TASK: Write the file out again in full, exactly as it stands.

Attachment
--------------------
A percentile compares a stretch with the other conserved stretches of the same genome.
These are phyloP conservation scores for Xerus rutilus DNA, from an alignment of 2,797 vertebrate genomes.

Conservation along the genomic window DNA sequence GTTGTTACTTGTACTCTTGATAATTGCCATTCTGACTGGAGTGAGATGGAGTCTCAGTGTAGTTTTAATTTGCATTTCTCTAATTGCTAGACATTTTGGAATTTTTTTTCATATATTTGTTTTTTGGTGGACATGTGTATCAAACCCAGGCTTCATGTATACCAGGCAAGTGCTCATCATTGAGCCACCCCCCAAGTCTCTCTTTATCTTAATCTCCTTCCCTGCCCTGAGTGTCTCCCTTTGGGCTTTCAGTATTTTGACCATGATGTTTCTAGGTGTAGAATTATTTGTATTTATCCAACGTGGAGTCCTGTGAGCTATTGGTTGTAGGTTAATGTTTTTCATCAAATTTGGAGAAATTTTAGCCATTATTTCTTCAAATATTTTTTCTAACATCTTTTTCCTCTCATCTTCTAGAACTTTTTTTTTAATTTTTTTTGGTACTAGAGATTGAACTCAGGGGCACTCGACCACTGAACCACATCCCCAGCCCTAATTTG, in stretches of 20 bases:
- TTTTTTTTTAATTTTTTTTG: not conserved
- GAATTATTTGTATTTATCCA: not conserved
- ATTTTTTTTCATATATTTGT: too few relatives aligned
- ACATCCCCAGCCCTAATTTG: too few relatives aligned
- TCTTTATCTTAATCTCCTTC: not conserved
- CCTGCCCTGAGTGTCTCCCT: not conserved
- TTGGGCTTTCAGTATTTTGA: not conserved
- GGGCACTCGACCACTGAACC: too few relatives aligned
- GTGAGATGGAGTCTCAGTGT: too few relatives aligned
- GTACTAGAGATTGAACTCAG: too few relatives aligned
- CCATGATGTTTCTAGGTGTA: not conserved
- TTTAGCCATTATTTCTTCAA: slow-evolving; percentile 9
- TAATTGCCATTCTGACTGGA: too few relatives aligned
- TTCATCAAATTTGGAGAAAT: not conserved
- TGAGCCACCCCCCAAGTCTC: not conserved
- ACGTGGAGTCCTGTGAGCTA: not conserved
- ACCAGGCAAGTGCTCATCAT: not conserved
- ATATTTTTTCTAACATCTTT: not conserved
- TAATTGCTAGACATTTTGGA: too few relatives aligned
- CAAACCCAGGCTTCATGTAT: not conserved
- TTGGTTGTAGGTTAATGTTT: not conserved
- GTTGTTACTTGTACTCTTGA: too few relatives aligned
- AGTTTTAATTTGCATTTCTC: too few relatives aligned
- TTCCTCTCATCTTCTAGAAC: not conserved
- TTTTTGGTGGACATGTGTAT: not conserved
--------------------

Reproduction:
A percentile compares a stretch with the other conserved stretches of the same genome.
These are phyloP conservation scores for Xerus rutilus DNA, from an alignment of 2,797 vertebrate genomes.

Conservation along the genomic window DNA sequence GTTGTTACTTGTACTCTTGATAATTGCCATTCTGACTGGAGTGAGATGGAGTCTCAGTGTAGTTTTAATTTGCATTTCTCTAATTGCTAGACATTTTGGAATTTTTTTTCATATATTTGTTTTTTGGTGGACATGTGTATCAAACCCAGGCTTCATGTATACCAGGCAAGTGCTCATCATTGAGCCACCCCCCAAGTCTCTCTTTATCTTAATCTCCTTCCCTGCCCTGAGTGTCTCCCTTTGGGCTTTCAGTATTTTGACCATGATGTTTCTAGGTGTAGAATTATTTGTATTTATCCAACGTGGAGTCCTGTGAGCTATTGGTTGTAGGTTAATGTTTTTCATCAAATTTGGAGAAATTTTAGCCATTATTTCTTCAAATATTTTTTCTAACATCTTTTTCCTCTCATCTTCTAGAACTTTTTTTTTAATTTTTTTTGGTACTAGAGATTGAACTCAGGGGCACTCGACCACTGAACCACATCCCCAGCCCTAATTTG, in stretches of 20 bases:
- TTTTTTTTTAATTTTTTTTG: not conserved
- GAATTATTTGTATTTATCCA: not conserved
- ATTTTTTTTCATATATTTGT: too few relatives aligned
- ACATCCCCAGCCCTAATTTG: too few relatives aligned
- TCTTTATCTTAATCTCCTTC: not conserved
- CCTGCCCTGAGTGTCTCCCT: not conserved
- TTGGGCTTTCAGTATTTTGA: not conserved
- GGGCACTCGACCACTGAACC: too few relatives aligned
- GTGAGATGGAGTCTCAGTGT: too few relatives aligned
- GTACTAGAGATTGAACTCAG: too few relatives aligned
- CCATGATGTTTCTAGGTGTA: not conserved
- TTTAGCCATTATTTCTTCAA: slow-evolving; percentile 9
- TAATTGCCATTCTGACTGGA: too few relatives aligned
- TTCATCAAATTTGGAGAAAT: not conserved
- TGAGCCACCCCCCAAGTCTC: not conserved
- ACGTGGAGTCCTGTGAGCTA: not conserved
- ACCAGGCAAGTGCTCATCAT: not conserved
- ATATTTTTTCTAACATCTTT: not conserved
- TAATTGCTAGACATTTTGGA: too few relatives aligned
- CAAACCCAGGCTTCATGTAT: not conserved
- TTGGTTGTAGGTTAATGTTT: not conserved
- GTTGTTACTTGTACTCTTGA: too few relatives aligned
- AGTTTTAATTTGCATTTCTC: too few relatives aligned
- TTCCTCTCATCTTCTAGAAC: not conserved
- TTTTTGGTGGACATGTGTAT: not conserved